Peter Wemm wrote:
> > > > > As far as I can tell, there's nothing in the tree which uses
> > > > > libss any longer, and hasnt been for quite some time.  Is
> > > > > there any reason to keep it?
> > > >
> > > > Nope.
> > >
> > > Right. Kill it.
> >
> > Are there any ports which depnd on it, and thus assume it's
> > in the base system, which will need to be hacked to have a
> > libss port on which they will need to depend?
> Well, why not have a look and find out?  If so, supplying a list
> is more productive than making somebody else go and look for you.

It's not as easy as you paint it, since there are a lot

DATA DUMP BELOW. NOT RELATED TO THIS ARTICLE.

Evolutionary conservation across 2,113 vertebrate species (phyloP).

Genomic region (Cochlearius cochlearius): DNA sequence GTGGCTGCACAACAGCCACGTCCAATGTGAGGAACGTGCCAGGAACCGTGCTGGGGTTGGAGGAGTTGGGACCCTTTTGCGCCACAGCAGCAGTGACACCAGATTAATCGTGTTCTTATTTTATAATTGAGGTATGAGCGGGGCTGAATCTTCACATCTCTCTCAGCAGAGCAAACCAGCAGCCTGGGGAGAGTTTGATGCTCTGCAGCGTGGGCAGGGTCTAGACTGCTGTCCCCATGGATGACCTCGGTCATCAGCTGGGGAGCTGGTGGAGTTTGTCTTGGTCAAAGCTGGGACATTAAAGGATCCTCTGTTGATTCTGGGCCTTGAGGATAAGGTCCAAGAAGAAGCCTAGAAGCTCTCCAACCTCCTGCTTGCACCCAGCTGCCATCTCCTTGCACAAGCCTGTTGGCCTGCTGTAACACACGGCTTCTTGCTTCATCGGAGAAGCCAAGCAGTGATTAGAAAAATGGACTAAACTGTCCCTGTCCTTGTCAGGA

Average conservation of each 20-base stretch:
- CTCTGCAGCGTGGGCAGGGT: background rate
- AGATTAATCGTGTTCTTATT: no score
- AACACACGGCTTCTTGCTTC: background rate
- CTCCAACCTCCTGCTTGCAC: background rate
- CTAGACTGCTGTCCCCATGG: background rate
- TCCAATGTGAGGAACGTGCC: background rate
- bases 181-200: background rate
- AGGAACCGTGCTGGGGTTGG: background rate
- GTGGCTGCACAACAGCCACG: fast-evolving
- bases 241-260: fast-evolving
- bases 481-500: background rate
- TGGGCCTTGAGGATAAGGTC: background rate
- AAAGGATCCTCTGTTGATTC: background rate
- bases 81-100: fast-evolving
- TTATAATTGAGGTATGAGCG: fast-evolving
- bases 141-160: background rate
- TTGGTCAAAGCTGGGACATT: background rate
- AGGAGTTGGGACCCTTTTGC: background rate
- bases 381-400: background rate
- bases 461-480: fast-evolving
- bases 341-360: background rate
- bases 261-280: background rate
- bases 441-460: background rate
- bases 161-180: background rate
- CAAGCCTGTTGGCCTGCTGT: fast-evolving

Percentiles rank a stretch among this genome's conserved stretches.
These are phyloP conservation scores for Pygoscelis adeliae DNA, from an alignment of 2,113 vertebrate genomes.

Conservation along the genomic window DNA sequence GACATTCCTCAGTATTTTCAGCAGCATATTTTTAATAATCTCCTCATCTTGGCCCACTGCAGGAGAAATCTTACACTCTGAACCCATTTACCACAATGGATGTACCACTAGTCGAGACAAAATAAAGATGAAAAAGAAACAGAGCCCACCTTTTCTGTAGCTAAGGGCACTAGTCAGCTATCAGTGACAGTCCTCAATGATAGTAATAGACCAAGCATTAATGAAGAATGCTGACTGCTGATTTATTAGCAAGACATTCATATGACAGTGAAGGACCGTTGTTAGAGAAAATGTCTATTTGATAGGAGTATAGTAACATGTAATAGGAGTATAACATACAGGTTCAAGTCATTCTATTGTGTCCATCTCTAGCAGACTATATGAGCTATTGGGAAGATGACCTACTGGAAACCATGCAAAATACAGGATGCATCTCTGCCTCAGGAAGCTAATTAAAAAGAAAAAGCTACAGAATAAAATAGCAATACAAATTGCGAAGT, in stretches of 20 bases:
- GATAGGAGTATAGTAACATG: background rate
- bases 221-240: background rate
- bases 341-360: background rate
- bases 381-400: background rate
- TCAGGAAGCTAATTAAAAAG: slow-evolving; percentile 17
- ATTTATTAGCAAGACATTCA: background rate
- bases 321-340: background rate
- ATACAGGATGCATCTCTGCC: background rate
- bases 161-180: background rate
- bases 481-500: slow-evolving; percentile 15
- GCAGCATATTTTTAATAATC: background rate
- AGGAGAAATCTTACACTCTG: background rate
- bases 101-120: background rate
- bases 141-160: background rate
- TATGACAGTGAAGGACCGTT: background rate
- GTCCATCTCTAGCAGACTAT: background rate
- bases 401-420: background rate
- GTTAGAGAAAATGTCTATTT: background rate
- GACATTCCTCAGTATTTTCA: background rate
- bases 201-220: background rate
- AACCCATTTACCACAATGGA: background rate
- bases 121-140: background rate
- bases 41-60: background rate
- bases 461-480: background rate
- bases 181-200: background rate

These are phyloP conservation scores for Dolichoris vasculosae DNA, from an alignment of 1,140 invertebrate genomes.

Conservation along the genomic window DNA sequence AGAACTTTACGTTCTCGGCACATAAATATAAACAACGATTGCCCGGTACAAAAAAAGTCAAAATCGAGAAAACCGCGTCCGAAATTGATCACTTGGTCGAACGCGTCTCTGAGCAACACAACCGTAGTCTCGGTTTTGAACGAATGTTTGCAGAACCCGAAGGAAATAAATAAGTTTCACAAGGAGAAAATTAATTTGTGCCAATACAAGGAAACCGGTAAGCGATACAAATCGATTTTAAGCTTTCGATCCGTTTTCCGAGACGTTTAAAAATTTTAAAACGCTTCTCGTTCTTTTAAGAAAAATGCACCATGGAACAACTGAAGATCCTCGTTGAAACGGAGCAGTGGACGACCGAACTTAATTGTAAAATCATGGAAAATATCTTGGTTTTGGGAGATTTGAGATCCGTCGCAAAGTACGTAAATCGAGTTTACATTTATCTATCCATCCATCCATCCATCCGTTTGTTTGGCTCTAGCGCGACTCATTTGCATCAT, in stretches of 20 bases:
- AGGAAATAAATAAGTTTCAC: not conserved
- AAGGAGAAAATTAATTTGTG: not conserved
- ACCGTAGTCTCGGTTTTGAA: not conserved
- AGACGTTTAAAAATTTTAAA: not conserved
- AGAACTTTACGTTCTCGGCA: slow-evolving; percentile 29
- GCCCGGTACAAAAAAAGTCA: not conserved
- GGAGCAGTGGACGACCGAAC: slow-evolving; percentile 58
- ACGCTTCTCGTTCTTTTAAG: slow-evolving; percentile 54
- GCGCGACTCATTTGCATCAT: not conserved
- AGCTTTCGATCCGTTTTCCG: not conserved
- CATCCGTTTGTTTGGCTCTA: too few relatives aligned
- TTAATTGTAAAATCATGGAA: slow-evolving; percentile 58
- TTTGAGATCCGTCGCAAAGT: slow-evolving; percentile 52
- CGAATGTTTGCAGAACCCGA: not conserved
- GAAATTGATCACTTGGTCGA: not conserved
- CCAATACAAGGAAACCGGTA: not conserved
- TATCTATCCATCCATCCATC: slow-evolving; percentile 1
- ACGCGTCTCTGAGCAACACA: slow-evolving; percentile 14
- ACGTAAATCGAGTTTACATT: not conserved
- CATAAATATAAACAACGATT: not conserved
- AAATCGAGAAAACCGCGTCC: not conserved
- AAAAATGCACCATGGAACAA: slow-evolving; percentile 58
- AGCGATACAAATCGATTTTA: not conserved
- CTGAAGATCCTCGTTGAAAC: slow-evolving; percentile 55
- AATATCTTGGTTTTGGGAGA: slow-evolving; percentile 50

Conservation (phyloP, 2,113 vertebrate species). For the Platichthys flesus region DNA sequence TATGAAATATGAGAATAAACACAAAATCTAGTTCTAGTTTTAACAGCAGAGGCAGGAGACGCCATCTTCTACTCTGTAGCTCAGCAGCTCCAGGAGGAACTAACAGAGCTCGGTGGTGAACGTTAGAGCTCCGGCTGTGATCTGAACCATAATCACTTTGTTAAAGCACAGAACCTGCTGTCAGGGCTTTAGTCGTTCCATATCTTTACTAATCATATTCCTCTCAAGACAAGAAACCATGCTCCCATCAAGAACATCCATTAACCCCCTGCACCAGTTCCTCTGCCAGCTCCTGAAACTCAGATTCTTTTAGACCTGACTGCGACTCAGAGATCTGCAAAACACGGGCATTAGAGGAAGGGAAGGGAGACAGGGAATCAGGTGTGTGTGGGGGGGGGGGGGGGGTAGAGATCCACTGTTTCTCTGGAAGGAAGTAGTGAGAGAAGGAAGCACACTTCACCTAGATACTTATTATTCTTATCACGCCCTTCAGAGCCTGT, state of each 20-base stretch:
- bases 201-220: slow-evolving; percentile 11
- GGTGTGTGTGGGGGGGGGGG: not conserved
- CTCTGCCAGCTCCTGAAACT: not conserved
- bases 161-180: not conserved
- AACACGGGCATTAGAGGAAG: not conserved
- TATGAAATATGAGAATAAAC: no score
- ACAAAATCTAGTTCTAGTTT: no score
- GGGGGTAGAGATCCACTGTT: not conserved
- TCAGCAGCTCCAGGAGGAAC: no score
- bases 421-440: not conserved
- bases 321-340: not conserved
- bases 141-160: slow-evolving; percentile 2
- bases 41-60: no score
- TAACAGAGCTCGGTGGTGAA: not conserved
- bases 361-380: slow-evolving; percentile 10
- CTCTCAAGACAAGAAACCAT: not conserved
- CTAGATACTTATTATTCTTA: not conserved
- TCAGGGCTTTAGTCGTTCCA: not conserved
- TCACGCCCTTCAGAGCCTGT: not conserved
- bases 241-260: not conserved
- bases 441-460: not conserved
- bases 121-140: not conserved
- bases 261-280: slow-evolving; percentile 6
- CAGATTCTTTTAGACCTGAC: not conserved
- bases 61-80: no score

of things that run config scripts and just "magically"
find all sorts of libraries you never knew you had.

It'd be a heck of a lot easier, if it were possible to
force everything to link shared, which would show in an
ldd of all the binaries in all the packages, but that
would still leave some stuff out.  I don't think there's
an easy way to deal with testing this sort of thing, if
you don't have a full mirror, with the
ability to build each and every port after deleting the
library and header files locally.

I just asked mostly because I'm not the person diking it
out without having checked first, and I remember the last
time something like this went wrong...

-- Terry

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